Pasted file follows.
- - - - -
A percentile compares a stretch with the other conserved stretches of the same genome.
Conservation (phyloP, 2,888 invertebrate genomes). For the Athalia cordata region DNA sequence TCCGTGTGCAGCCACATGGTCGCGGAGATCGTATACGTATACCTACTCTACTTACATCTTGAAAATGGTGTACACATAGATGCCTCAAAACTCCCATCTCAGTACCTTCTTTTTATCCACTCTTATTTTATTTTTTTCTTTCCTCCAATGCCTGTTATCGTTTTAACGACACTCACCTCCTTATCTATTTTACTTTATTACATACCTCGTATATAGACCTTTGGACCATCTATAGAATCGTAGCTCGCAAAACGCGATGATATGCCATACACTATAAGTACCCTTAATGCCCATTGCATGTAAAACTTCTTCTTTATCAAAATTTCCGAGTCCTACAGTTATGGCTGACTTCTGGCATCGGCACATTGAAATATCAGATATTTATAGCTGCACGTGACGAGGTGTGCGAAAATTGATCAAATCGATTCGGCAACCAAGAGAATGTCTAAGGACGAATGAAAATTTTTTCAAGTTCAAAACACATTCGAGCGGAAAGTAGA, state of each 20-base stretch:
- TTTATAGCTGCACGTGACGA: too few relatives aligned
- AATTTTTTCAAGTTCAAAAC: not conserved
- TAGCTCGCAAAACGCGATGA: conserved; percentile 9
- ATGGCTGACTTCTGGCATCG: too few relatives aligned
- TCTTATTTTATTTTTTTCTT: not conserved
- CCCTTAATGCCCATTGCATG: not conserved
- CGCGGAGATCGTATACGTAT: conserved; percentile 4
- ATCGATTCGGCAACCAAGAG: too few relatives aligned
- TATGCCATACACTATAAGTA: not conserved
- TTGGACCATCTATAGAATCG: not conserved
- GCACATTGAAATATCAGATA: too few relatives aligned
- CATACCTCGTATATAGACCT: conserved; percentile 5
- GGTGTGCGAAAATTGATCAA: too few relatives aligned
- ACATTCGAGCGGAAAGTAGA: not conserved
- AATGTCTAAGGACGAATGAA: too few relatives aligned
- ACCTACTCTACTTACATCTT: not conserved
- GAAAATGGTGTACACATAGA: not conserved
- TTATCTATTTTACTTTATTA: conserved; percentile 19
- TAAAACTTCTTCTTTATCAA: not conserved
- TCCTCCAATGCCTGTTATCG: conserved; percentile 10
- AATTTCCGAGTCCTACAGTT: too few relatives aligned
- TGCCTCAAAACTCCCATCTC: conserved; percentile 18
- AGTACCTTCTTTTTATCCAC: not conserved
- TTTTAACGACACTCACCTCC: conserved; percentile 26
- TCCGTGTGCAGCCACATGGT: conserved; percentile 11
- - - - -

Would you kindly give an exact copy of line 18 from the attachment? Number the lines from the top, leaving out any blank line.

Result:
- ACCTACTCTACTTACATCTT: not conserved